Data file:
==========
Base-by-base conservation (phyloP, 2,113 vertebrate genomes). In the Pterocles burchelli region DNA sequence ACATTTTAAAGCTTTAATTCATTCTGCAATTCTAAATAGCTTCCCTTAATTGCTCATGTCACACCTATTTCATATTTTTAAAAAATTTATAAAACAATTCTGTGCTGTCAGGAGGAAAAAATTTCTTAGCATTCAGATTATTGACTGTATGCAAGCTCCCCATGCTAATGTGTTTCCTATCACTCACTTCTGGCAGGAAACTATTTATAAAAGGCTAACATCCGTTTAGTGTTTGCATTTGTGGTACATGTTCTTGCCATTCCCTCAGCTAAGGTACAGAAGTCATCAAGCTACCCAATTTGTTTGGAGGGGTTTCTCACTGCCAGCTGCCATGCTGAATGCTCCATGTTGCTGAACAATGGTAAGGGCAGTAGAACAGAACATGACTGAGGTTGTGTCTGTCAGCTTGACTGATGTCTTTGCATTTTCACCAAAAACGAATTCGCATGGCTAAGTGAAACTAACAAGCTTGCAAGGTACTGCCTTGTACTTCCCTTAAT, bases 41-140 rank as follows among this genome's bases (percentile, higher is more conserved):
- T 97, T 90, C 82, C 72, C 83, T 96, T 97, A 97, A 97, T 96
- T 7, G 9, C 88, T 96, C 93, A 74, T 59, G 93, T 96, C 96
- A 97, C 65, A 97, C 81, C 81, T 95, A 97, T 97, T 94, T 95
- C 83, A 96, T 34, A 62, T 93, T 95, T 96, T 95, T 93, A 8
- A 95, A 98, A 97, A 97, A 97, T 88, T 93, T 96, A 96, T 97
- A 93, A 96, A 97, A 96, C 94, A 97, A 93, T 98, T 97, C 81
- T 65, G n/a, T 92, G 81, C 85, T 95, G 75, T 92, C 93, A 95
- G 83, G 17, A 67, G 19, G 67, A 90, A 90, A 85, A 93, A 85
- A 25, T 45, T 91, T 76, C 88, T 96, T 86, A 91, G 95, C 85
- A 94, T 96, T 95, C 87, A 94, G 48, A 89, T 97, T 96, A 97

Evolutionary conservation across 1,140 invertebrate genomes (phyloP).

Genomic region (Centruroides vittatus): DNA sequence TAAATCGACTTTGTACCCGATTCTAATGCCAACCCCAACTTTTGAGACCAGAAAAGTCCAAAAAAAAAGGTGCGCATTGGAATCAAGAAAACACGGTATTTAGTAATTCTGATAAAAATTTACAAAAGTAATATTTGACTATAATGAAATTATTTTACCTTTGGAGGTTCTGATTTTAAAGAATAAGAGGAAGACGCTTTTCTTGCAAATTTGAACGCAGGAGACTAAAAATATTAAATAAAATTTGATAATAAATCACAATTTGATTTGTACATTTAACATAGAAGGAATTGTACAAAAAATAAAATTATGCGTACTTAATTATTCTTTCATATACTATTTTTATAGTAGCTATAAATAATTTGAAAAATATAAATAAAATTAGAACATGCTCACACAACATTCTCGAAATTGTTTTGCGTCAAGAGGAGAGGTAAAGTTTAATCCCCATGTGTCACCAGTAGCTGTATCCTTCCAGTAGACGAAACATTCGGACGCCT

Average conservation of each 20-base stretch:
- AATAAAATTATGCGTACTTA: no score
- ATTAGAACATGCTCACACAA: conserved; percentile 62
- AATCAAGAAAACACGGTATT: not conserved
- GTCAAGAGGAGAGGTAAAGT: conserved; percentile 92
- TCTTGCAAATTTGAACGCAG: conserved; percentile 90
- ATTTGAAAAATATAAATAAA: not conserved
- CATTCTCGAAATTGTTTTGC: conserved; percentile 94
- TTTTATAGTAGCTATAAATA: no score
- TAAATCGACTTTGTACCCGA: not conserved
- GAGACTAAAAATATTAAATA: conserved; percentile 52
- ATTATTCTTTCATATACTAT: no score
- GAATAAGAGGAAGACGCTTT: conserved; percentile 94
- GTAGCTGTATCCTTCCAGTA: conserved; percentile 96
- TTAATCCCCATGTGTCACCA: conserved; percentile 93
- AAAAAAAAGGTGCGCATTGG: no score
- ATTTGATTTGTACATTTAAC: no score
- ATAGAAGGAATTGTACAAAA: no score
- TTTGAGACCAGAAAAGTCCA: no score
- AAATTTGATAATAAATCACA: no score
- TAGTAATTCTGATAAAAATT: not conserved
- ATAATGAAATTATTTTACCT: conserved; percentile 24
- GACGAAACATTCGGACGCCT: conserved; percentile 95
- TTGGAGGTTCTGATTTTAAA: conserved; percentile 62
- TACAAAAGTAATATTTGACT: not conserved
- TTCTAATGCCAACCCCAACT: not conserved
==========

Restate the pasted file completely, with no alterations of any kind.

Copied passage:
Base-by-base conservation (phyloP, 2,113 vertebrate genomes). In the Pterocles burchelli region DNA sequence ACATTTTAAAGCTTTAATTCATTCTGCAATTCTAAATAGCTTCCCTTAATTGCTCATGTCACACCTATTTCATATTTTTAAAAAATTTATAAAACAATTCTGTGCTGTCAGGAGGAAAAAATTTCTTAGCATTCAGATTATTGACTGTATGCAAGCTCCCCATGCTAATGTGTTTCCTATCACTCACTTCTGGCAGGAAACTATTTATAAAAGGCTAACATCCGTTTAGTGTTTGCATTTGTGGTACATGTTCTTGCCATTCCCTCAGCTAAGGTACAGAAGTCATCAAGCTACCCAATTTGTTTGGAGGGGTTTCTCACTGCCAGCTGCCATGCTGAATGCTCCATGTTGCTGAACAATGGTAAGGGCAGTAGAACAGAACATGACTGAGGTTGTGTCTGTCAGCTTGACTGATGTCTTTGCATTTTCACCAAAAACGAATTCGCATGGCTAAGTGAAACTAACAAGCTTGCAAGGTACTGCCTTGTACTTCCCTTAAT, bases 41-140 rank as follows among this genome's bases (percentile, higher is more conserved):
- T 97, T 90, C 82, C 72, C 83, T 96, T 97, A 97, A 97, T 96
- T 7, G 9, C 88, T 96, C 93, A 74, T 59, G 93, T 96, C 96
- A 97, C 65, A 97, C 81, C 81, T 95, A 97, T 97, T 94, T 95
- C 83, A 96, T 34, A 62, T 93, T 95, T 96, T 95, T 93, A 8
- A 95, A 98, A 97, A 97, A 97, T 88, T 93, T 96, A 96, T 97
- A 93, A 96, A 97, A 96, C 94, A 97, A 93, T 98, T 97, C 81
- T 65, G n/a, T 92, G 81, C 85, T 95, G 75, T 92, C 93, A 95
- G 83, G 17, A 67, G 19, G 67, A 90, A 90, A 85, A 93, A 85
- A 25, T 45, T 91, T 76, C 88, T 96, T 86, A 91, G 95, C 85
- A 94, T 96, T 95, C 87, A 94, G 48, A 89, T 97, T 96, A 97

Evolutionary conservation across 1,140 invertebrate genomes (phyloP).

Genomic region (Centruroides vittatus): DNA sequence TAAATCGACTTTGTACCCGATTCTAATGCCAACCCCAACTTTTGAGACCAGAAAAGTCCAAAAAAAAAGGTGCGCATTGGAATCAAGAAAACACGGTATTTAGTAATTCTGATAAAAATTTACAAAAGTAATATTTGACTATAATGAAATTATTTTACCTTTGGAGGTTCTGATTTTAAAGAATAAGAGGAAGACGCTTTTCTTGCAAATTTGAACGCAGGAGACTAAAAATATTAAATAAAATTTGATAATAAATCACAATTTGATTTGTACATTTAACATAGAAGGAATTGTACAAAAAATAAAATTATGCGTACTTAATTATTCTTTCATATACTATTTTTATAGTAGCTATAAATAATTTGAAAAATATAAATAAAATTAGAACATGCTCACACAACATTCTCGAAATTGTTTTGCGTCAAGAGGAGAGGTAAAGTTTAATCCCCATGTGTCACCAGTAGCTGTATCCTTCCAGTAGACGAAACATTCGGACGCCT

Average conservation of each 20-base stretch:
- AATAAAATTATGCGTACTTA: no score
- ATTAGAACATGCTCACACAA: conserved; percentile 62
- AATCAAGAAAACACGGTATT: not conserved
- GTCAAGAGGAGAGGTAAAGT: conserved; percentile 92
- TCTTGCAAATTTGAACGCAG: conserved; percentile 90
- ATTTGAAAAATATAAATAAA: not conserved
- CATTCTCGAAATTGTTTTGC: conserved; percentile 94
- TTTTATAGTAGCTATAAATA: no score
- TAAATCGACTTTGTACCCGA: not conserved
- GAGACTAAAAATATTAAATA: conserved; percentile 52
- ATTATTCTTTCATATACTAT: no score
- GAATAAGAGGAAGACGCTTT: conserved; percentile 94
- GTAGCTGTATCCTTCCAGTA: conserved; percentile 96
- TTAATCCCCATGTGTCACCA: conserved; percentile 93
- AAAAAAAAGGTGCGCATTGG: no score
- ATTTGATTTGTACATTTAAC: no score
- ATAGAAGGAATTGTACAAAA: no score
- TTTGAGACCAGAAAAGTCCA: no score
- AAATTTGATAATAAATCACA: no score
- TAGTAATTCTGATAAAAATT: not conserved
- ATAATGAAATTATTTTACCT: conserved; percentile 24
- GACGAAACATTCGGACGCCT: conserved; percentile 95
- TTGGAGGTTCTGATTTTAAA: conserved; percentile 62
- TACAAAAGTAATATTTGACT: not conserved
- TTCTAATGCCAACCCCAACT: not conserved